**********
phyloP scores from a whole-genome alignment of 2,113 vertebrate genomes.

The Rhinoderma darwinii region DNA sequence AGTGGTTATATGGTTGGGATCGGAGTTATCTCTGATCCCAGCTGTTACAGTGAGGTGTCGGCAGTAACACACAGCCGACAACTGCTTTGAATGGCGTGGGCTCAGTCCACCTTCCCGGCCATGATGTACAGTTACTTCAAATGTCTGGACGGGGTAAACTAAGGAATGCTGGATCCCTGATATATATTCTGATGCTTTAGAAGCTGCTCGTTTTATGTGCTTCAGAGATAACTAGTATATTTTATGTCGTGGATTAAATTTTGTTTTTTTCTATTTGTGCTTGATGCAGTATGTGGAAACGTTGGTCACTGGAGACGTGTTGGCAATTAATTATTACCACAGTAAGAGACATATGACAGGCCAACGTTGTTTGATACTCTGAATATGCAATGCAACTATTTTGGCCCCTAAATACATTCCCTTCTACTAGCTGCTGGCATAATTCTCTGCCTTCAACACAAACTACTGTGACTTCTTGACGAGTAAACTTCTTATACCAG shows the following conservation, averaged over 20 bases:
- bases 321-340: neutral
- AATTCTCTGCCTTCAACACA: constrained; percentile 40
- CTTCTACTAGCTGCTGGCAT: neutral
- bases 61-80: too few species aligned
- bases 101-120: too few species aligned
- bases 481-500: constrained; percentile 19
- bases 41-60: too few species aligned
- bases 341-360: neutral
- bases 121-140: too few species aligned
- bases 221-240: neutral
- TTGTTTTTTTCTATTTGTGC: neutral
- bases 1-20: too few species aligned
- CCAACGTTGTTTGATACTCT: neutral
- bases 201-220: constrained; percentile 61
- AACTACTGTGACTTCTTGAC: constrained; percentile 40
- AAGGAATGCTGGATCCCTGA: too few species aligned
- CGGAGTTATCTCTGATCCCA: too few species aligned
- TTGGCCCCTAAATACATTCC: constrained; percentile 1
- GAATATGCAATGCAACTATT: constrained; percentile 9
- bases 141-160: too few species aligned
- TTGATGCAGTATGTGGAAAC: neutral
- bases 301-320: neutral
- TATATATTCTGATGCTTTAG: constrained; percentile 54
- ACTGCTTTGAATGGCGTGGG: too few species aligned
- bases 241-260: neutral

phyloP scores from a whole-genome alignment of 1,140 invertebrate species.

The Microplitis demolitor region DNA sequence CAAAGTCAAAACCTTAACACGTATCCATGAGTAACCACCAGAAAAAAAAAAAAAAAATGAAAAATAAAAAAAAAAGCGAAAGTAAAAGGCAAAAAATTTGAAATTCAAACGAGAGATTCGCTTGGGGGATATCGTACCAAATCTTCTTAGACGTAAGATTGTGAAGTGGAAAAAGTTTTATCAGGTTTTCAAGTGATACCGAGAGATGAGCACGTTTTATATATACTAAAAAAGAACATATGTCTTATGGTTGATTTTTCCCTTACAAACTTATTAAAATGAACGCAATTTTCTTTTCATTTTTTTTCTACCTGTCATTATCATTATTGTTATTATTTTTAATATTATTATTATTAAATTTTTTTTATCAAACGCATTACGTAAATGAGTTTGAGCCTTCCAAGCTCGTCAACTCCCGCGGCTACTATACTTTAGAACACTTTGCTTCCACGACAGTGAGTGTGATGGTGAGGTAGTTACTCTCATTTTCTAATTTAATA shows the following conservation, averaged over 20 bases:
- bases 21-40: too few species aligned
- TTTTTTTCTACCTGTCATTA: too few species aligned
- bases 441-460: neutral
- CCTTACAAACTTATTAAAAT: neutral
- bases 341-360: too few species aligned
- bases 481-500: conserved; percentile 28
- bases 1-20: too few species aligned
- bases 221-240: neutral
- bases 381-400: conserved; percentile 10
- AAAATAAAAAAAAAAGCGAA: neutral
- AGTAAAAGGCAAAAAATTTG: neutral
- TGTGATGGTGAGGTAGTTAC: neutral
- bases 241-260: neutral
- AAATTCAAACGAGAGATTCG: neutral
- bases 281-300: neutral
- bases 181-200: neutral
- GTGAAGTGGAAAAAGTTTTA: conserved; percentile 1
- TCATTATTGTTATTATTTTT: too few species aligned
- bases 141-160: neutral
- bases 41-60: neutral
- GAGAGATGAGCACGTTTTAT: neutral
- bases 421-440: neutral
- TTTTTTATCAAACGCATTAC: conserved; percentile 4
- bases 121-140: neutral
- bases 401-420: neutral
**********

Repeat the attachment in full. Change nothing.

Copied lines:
phyloP scores from a whole-genome alignment of 2,113 vertebrate genomes.

The Rhinoderma darwinii region DNA sequence AGTGGTTATATGGTTGGGATCGGAGTTATCTCTGATCCCAGCTGTTACAGTGAGGTGTCGGCAGTAACACACAGCCGACAACTGCTTTGAATGGCGTGGGCTCAGTCCACCTTCCCGGCCATGATGTACAGTTACTTCAAATGTCTGGACGGGGTAAACTAAGGAATGCTGGATCCCTGATATATATTCTGATGCTTTAGAAGCTGCTCGTTTTATGTGCTTCAGAGATAACTAGTATATTTTATGTCGTGGATTAAATTTTGTTTTTTTCTATTTGTGCTTGATGCAGTATGTGGAAACGTTGGTCACTGGAGACGTGTTGGCAATTAATTATTACCACAGTAAGAGACATATGACAGGCCAACGTTGTTTGATACTCTGAATATGCAATGCAACTATTTTGGCCCCTAAATACATTCCCTTCTACTAGCTGCTGGCATAATTCTCTGCCTTCAACACAAACTACTGTGACTTCTTGACGAGTAAACTTCTTATACCAG shows the following conservation, averaged over 20 bases:
- bases 321-340: neutral
- AATTCTCTGCCTTCAACACA: constrained; percentile 40
- CTTCTACTAGCTGCTGGCAT: neutral
- bases 61-80: too few species aligned
- bases 101-120: too few species aligned
- bases 481-500: constrained; percentile 19
- bases 41-60: too few species aligned
- bases 341-360: neutral
- bases 121-140: too few species aligned
- bases 221-240: neutral
- TTGTTTTTTTCTATTTGTGC: neutral
- bases 1-20: too few species aligned
- CCAACGTTGTTTGATACTCT: neutral
- bases 201-220: constrained; percentile 61
- AACTACTGTGACTTCTTGAC: constrained; percentile 40
- AAGGAATGCTGGATCCCTGA: too few species aligned
- CGGAGTTATCTCTGATCCCA: too few species aligned
- TTGGCCCCTAAATACATTCC: constrained; percentile 1
- GAATATGCAATGCAACTATT: constrained; percentile 9
- bases 141-160: too few species aligned
- TTGATGCAGTATGTGGAAAC: neutral
- bases 301-320: neutral
- TATATATTCTGATGCTTTAG: constrained; percentile 54
- ACTGCTTTGAATGGCGTGGG: too few species aligned
- bases 241-260: neutral

phyloP scores from a whole-genome alignment of 1,140 invertebrate species.

The Microplitis demolitor region DNA sequence CAAAGTCAAAACCTTAACACGTATCCATGAGTAACCACCAGAAAAAAAAAAAAAAAATGAAAAATAAAAAAAAAAGCGAAAGTAAAAGGCAAAAAATTTGAAATTCAAACGAGAGATTCGCTTGGGGGATATCGTACCAAATCTTCTTAGACGTAAGATTGTGAAGTGGAAAAAGTTTTATCAGGTTTTCAAGTGATACCGAGAGATGAGCACGTTTTATATATACTAAAAAAGAACATATGTCTTATGGTTGATTTTTCCCTTACAAACTTATTAAAATGAACGCAATTTTCTTTTCATTTTTTTTCTACCTGTCATTATCATTATTGTTATTATTTTTAATATTATTATTATTAAATTTTTTTTATCAAACGCATTACGTAAATGAGTTTGAGCCTTCCAAGCTCGTCAACTCCCGCGGCTACTATACTTTAGAACACTTTGCTTCCACGACAGTGAGTGTGATGGTGAGGTAGTTACTCTCATTTTCTAATTTAATA shows the following conservation, averaged over 20 bases:
- bases 21-40: too few species aligned
- TTTTTTTCTACCTGTCATTA: too few species aligned
- bases 441-460: neutral
- CCTTACAAACTTATTAAAAT: neutral
- bases 341-360: too few species aligned
- bases 481-500: conserved; percentile 28
- bases 1-20: too few species aligned
- bases 221-240: neutral
- bases 381-400: conserved; percentile 10
- AAAATAAAAAAAAAAGCGAA: neutral
- AGTAAAAGGCAAAAAATTTG: neutral
- TGTGATGGTGAGGTAGTTAC: neutral
- bases 241-260: neutral
- AAATTCAAACGAGAGATTCG: neutral
- bases 281-300: neutral
- bases 181-200: neutral
- GTGAAGTGGAAAAAGTTTTA: conserved; percentile 1
- TCATTATTGTTATTATTTTT: too few species aligned
- bases 141-160: neutral
- bases 41-60: neutral
- GAGAGATGAGCACGTTTTAT: neutral
- bases 421-440: neutral
- TTTTTTATCAAACGCATTAC: conserved; percentile 4
- bases 121-140: neutral
- bases 401-420: neutral